On January 6, 2020 I was sitting at home watching the joint session to confirm the results of the 2020 United States Presidential Election. Like many others, I sat aghast as the coverage slowly segued to a bunch of fascists, and terrorists attempting to storm the United States Capitol. I remember a commentator on CNN saying something like:
The way we can counter these lies and conspiracy theories about the election is with the truth. Facts are how we will fight these lies.1
At first, that statement seems like the kind of thing that a reasonable person might say on a 24 hour news channel. I think it's a bunch of nonsense.
The last few decades has seen a relentless assault on the truth. From Australia, to the United Kingdom, to America, and beyond. Issues like climate change, vaccines, and finally democracy itself are being drowned out by nonsense and pernicious lies. People like myself who believe in science, liberalism, and democracy feel like we're shouting into the void as politicians, celebrities, and the media continue to plumb new depths of stupidity.
Climate change is an example of an issue that is crucial for humanity to grapple with, but is just continually obscured by nonsense. As cool as it would be to go into space, Plan A, or Planet Earth is the best place we know of for humanity to live safely and happily.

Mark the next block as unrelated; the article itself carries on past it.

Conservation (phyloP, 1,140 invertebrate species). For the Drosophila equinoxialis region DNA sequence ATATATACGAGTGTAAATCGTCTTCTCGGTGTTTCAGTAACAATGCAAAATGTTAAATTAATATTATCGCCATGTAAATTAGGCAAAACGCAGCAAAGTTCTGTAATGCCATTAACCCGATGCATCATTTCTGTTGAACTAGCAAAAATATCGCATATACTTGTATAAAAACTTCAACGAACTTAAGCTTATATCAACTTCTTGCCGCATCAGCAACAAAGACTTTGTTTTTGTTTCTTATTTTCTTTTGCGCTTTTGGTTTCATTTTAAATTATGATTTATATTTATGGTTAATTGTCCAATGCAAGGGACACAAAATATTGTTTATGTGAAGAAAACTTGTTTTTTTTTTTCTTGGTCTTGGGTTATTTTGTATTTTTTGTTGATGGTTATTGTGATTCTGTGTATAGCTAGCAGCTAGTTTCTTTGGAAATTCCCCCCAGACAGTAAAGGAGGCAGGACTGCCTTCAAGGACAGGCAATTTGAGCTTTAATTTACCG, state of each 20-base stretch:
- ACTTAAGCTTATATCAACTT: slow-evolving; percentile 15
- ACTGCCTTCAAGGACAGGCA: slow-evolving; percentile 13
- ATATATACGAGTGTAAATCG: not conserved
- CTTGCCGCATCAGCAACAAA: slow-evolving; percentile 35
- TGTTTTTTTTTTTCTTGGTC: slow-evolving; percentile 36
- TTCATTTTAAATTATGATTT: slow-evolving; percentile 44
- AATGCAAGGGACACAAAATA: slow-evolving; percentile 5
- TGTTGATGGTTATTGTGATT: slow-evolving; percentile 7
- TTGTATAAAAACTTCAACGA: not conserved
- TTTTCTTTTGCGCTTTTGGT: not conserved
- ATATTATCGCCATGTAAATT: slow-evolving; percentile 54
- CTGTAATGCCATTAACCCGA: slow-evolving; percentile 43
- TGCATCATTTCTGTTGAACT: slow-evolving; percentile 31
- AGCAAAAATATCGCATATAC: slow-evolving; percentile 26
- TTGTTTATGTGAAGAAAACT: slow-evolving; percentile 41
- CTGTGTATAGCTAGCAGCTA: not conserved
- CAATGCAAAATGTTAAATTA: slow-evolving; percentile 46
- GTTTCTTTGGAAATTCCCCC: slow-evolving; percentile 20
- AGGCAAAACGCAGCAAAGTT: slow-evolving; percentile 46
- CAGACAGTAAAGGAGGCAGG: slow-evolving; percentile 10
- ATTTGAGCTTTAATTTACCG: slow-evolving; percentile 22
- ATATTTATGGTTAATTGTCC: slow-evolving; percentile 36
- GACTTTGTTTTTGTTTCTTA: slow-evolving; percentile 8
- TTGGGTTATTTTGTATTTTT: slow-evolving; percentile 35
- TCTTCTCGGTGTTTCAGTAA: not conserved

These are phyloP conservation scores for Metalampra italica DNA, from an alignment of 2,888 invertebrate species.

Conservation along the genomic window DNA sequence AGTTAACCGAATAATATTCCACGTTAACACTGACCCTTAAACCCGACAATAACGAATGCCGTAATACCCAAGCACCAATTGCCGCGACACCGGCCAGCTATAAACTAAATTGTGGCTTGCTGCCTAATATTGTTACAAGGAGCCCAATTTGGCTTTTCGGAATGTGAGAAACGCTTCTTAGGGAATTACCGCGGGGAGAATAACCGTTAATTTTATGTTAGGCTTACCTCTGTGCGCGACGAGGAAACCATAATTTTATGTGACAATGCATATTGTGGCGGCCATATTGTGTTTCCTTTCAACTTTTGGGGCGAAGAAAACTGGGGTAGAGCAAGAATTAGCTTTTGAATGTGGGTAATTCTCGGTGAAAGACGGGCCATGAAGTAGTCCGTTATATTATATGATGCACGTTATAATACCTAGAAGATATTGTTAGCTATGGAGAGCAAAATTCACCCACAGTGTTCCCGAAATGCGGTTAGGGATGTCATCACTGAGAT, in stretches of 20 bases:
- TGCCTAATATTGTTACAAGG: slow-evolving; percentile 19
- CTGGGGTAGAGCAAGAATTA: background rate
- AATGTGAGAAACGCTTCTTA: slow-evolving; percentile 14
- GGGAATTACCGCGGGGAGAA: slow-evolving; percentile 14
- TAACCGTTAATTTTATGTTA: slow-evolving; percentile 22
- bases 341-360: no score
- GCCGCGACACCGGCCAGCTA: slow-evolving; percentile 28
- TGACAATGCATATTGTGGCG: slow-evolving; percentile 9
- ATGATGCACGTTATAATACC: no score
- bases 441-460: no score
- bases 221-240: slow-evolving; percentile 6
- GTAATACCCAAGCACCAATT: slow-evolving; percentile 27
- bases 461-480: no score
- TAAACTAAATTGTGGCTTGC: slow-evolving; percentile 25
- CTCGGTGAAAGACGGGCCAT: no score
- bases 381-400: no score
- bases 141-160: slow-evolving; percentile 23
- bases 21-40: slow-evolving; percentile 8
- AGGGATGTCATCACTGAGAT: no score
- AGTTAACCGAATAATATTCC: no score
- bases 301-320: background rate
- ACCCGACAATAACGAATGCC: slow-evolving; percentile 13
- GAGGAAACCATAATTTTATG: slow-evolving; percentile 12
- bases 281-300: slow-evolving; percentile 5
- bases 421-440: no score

Back in 2006, I had just graduated high school, and Al Gore released his magnum opus on climate change, An Inconvenient Truth. One might reasonably expect that a well made feature film about climate change would help sway public opinion to the cause, and many people found the film convincing.
An Inconvenient Truth is so convincing that it makes opposers of the argument as credible as Holocaust deniers. - Jon Niccum
And yet, according to a Pew survey2, the numer of Americans who believed there is "solid evidence the earth is warming" went down from 77, to 57 percent in the four years following the film's release. To quote another reviewer "the movie preaches to the choir rather than winning over new converts."3
Perhaps it's a more inconvenient truth that facts, even when presented with high production values, are not persuasive in the court of public opinion.
Another area where facts go to die is the anti-vaccine movement. Vaccinations are one of the greatest advances of the 20th century. The idea that we humans can prevent and eradicate entire deaseases is literally magical. Those who say that modern medicine is playing God are correct, because curing disease was previously the realm of God.
And he put forth his hand, and touched him, saying, I will: be thou clean. And immediately the leprosy departed from him. - Luke 5:13